Monday, January 29, 2024

TBR: Mom in Space by Lisa Ampleman

TBR [to be read] is a semi-regular, invitation-only interview series with authors of newly released/forthcoming, interesting books who will tell us about their new work as well as offer tips on writing, stories about the publishing biz, and from time to time, a recipe. 



Give us your elevator pitch: what’s your book about in 2-3 sentences?


In poems and a few lyric essays, Mom in Space addresses infertility, parenting, and chronic illness through the perspective of a woman interested in the history and biology of spaceflight. With an eye on both the intergalactic and the terrestrial, these poems take place on an Earth affected by climate change, nuclear waste, and racism: “We don’t have enough rare-earth / metals to build a fleet of starships. // We just have the rare Earth” (“Calamity Days”).


Which essay or poem did you most enjoy writing? Why? And, which essay or poem gave you the most trouble, and why?


I enjoyed writing a lot of the book—when I tell people about the writing that happened in 2020 and 2021 in particular, I often just say in amazement, “It was so fun!” Of course, some of the poems tapped into emotionally challenging experiences (see below), but “Alpha,” for example, felt like wordplay and spending time with concepts that fascinate me, like the Van Allen belts of radiation and the radio waves that come from pulsar stars.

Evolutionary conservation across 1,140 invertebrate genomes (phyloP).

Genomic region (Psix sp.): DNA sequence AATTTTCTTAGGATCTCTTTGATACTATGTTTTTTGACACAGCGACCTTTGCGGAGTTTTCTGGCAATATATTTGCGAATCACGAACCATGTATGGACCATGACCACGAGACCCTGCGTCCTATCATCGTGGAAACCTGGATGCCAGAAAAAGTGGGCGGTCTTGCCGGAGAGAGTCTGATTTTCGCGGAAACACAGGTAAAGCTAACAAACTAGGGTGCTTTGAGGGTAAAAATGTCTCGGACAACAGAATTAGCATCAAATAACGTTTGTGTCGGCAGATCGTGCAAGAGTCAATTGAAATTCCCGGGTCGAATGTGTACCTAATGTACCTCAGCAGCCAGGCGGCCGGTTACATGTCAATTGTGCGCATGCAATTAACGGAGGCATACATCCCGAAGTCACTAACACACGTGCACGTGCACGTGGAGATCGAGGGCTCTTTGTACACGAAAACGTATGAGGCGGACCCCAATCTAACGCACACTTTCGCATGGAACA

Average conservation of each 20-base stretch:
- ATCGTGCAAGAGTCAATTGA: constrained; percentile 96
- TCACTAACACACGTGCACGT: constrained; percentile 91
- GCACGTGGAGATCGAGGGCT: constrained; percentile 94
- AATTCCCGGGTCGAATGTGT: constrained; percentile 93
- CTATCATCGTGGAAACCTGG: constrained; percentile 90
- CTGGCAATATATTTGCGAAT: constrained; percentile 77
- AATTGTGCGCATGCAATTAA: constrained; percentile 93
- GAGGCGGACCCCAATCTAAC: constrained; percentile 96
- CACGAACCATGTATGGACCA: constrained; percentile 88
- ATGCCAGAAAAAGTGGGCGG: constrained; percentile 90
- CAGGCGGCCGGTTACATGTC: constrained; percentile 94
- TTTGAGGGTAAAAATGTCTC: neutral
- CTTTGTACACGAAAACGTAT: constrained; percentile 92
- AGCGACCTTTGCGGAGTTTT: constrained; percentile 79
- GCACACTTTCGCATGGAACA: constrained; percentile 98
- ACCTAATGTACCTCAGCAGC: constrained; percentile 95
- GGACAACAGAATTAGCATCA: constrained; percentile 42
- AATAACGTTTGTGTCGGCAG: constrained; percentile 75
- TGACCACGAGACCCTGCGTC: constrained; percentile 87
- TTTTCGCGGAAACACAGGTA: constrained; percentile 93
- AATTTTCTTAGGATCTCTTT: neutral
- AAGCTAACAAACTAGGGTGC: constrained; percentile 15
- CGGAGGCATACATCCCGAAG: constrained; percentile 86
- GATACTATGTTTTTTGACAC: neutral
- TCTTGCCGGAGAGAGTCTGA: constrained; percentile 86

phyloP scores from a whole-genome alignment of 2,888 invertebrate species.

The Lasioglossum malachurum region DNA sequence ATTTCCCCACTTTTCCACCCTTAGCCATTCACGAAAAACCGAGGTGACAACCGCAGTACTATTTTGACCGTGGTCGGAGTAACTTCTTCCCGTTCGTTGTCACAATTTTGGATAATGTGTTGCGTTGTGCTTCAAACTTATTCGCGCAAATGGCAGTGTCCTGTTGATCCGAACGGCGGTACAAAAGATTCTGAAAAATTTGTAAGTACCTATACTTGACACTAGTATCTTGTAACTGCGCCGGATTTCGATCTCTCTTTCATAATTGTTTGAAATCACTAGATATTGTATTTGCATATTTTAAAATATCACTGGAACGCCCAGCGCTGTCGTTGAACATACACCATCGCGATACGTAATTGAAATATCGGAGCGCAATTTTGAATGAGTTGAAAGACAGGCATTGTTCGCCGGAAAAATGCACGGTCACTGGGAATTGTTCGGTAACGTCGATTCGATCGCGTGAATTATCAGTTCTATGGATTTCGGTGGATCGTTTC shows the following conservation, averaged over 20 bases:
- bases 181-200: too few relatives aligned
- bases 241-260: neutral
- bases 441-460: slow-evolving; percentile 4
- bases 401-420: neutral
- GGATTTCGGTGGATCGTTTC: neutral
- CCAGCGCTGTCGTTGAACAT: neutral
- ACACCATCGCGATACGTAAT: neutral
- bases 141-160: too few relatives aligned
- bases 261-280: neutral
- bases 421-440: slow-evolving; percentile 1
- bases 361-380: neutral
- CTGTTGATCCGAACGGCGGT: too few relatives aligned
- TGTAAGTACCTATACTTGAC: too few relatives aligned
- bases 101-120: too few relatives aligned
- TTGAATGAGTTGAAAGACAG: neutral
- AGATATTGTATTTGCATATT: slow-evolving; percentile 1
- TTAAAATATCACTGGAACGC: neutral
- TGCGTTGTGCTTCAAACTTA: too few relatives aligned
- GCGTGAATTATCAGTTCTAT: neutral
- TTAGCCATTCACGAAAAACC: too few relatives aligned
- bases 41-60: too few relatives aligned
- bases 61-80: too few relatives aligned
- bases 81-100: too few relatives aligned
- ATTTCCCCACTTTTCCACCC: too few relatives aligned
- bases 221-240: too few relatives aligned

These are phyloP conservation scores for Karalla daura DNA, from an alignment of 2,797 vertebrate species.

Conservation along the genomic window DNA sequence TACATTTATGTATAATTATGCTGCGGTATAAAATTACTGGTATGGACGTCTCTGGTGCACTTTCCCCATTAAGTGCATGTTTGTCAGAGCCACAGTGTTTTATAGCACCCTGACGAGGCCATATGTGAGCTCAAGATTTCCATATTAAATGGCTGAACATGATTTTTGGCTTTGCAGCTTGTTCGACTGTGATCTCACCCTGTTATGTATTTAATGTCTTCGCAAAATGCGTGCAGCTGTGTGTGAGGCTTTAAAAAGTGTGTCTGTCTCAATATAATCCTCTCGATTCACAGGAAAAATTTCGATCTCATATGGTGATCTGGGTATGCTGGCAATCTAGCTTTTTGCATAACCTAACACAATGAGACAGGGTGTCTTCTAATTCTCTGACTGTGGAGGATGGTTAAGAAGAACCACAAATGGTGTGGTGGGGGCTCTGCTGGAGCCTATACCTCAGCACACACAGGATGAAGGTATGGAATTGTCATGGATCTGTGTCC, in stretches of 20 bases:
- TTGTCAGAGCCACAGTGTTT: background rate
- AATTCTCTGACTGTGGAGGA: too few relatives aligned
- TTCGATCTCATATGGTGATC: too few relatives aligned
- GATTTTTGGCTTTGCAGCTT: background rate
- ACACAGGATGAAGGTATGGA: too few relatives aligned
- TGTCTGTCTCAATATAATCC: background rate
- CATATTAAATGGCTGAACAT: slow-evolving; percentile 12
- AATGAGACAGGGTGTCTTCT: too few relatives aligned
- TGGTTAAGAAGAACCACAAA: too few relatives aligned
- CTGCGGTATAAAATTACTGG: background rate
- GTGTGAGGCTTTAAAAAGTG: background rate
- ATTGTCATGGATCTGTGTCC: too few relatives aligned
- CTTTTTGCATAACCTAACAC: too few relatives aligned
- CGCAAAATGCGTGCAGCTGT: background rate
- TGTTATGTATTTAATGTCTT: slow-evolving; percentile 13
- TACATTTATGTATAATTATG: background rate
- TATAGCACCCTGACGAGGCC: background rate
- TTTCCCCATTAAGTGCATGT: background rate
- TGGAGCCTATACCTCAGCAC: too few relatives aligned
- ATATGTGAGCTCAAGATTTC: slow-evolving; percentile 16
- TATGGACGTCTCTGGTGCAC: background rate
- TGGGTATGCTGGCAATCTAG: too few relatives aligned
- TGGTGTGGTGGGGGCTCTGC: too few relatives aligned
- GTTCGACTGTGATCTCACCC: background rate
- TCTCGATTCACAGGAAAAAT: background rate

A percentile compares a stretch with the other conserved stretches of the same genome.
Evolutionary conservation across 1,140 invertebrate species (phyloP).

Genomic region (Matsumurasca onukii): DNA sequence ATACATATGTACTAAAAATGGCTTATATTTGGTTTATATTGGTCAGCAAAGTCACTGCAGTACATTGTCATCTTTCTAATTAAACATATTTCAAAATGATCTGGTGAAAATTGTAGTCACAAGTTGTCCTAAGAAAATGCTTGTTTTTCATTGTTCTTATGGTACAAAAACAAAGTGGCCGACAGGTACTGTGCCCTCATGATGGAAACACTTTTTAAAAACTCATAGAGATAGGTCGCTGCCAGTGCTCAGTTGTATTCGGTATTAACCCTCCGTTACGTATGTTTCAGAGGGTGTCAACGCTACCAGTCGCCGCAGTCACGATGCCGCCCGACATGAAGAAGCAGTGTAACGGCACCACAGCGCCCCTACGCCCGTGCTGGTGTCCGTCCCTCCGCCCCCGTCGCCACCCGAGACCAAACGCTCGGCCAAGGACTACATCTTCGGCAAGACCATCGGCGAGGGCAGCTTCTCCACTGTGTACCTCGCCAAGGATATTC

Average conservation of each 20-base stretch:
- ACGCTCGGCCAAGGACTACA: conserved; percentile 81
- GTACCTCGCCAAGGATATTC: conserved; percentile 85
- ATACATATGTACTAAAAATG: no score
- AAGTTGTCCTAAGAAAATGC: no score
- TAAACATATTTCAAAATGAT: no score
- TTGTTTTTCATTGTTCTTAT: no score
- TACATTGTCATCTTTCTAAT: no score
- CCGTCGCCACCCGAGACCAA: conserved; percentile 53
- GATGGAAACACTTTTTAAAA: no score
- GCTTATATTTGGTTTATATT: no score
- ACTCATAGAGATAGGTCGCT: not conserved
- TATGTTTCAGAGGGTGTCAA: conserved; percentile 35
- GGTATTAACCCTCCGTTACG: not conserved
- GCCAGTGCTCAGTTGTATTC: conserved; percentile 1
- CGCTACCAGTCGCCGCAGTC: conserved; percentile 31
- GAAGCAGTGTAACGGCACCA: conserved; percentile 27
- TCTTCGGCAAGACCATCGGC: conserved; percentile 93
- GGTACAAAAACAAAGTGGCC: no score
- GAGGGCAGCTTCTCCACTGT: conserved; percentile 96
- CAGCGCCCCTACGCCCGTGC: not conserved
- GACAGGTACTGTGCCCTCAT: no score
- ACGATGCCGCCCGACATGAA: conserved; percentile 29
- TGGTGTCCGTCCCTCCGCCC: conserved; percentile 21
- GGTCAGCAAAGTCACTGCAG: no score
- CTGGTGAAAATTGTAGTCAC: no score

“Lava Tubes on the Moon” gave me the most trouble, in a way. I’d been wanting to write a poem with that title for quite a while, but that’s not usually how my creative process works, so I had a lot of false starts. Then I started writing a poem about my experience of miscarriage with my husband, thinking about what he might have felt, since so much of the book is me processing that and other things. I struggled to have those two concepts live in the same space together for a while, I struggled to revisit that moment in the hospital, and I struggled to figure out the poem’s form until I thought about really long lines (that would still fit on a 6 x 9 page of poetry) alternating with emptiness, gaps—tubes, if you will. Until the speaker brought out sweatpants and spinach dip, the poem felt very inert as well. I’m happy with how it turned out in the end, though I don’t know if it’ll be one I choose for readings because of how it brings me back there to that hospital bed.


Tell us a bit about the highs and lows of your book’s road to publication.


Because I published my second book at LSU Press and they had first right of refusal for my next project, I knew there was a strong chance to work with them again—but that I had to do the work as if I was pitching to them for the first time. I loved working with them and was interested in doing so again. Once I felt like the book was ready, I sent it to James Long, curator of the poetry series. They sent it to a peer reviewer (university press!), who recommended to publish it with a few small suggestions for revision.